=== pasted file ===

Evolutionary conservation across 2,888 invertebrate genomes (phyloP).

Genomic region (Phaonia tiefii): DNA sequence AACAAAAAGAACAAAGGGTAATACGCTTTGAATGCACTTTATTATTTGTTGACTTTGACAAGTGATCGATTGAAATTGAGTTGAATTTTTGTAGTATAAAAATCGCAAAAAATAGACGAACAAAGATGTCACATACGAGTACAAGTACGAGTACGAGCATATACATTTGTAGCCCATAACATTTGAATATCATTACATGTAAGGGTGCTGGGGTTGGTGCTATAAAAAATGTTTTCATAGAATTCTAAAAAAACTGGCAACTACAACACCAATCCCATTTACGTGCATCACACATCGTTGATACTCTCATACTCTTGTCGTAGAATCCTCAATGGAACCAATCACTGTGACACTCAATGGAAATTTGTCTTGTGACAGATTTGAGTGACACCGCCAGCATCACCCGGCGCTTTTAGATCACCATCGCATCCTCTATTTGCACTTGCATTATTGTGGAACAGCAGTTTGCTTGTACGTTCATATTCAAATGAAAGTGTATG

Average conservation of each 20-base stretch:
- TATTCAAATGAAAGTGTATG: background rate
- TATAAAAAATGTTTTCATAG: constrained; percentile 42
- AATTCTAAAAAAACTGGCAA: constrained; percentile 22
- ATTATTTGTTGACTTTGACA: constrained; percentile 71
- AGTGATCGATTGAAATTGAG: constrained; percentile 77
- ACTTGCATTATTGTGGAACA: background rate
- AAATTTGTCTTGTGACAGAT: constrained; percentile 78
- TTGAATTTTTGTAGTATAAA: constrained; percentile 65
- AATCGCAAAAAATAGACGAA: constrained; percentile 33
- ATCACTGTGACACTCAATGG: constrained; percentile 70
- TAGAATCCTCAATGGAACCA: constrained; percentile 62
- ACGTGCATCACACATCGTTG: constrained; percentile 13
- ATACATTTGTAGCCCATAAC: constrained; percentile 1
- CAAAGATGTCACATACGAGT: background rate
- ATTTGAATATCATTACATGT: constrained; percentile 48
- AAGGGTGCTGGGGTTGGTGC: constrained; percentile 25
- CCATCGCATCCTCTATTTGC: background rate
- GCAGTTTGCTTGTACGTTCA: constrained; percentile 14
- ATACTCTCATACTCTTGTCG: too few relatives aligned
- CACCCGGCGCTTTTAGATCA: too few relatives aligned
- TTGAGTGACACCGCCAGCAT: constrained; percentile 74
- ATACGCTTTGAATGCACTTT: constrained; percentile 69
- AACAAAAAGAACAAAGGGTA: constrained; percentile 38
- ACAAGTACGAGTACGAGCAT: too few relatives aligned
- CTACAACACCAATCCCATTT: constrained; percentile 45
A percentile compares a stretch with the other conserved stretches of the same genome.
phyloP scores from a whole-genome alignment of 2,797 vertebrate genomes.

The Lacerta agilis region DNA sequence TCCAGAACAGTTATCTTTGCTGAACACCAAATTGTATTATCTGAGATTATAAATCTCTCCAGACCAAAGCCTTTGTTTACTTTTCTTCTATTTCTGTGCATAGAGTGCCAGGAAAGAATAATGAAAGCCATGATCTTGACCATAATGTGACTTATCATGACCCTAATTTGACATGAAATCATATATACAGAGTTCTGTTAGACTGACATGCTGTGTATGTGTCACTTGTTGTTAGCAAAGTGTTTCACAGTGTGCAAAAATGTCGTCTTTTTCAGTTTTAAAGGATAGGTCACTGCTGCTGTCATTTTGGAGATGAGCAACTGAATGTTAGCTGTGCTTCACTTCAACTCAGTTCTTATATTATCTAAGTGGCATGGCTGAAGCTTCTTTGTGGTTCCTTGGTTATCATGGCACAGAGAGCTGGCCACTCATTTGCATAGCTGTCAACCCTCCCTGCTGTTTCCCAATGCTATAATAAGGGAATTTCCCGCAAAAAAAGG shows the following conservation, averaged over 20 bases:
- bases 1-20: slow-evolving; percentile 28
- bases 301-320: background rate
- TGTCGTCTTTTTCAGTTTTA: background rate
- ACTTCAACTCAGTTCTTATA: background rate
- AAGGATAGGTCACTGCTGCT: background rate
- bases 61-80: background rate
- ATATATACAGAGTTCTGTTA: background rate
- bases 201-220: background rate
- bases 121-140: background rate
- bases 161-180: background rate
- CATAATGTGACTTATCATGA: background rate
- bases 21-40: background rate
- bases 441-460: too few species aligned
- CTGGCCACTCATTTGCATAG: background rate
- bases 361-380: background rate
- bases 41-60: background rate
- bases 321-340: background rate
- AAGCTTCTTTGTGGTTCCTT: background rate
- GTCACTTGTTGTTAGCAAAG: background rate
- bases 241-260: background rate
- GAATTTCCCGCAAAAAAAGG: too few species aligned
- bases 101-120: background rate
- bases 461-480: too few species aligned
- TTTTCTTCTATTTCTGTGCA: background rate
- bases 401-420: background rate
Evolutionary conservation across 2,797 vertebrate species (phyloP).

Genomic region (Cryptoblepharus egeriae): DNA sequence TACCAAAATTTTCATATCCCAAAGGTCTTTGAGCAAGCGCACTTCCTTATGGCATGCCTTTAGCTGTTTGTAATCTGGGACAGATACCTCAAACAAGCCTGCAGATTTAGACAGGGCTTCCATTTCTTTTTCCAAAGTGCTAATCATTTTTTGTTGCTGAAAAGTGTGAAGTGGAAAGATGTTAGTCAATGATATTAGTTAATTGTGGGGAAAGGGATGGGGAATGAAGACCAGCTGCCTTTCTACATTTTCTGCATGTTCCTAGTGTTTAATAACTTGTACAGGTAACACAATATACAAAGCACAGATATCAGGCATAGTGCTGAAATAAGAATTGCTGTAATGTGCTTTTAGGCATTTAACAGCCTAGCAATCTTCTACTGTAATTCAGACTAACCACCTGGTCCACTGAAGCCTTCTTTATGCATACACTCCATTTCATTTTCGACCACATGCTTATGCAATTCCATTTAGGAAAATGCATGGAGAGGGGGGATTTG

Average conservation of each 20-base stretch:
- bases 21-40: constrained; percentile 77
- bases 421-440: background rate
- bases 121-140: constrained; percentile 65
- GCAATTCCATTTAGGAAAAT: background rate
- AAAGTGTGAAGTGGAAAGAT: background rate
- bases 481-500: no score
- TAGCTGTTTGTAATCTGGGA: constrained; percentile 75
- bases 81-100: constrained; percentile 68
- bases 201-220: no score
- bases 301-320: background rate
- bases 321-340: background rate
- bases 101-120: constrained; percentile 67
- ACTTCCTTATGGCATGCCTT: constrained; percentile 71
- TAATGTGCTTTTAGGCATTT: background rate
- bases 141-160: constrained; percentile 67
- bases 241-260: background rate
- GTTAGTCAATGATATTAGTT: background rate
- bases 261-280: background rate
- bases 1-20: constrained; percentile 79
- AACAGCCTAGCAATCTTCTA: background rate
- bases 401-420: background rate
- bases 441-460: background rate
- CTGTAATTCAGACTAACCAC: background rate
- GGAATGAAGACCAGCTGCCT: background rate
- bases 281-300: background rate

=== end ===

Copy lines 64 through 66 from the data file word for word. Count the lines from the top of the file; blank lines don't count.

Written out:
- AAAGTGTGAAGTGGAAAGAT: background rate
- bases 481-500: no score
- TAGCTGTTTGTAATCTGGGA: constrained; percentile 75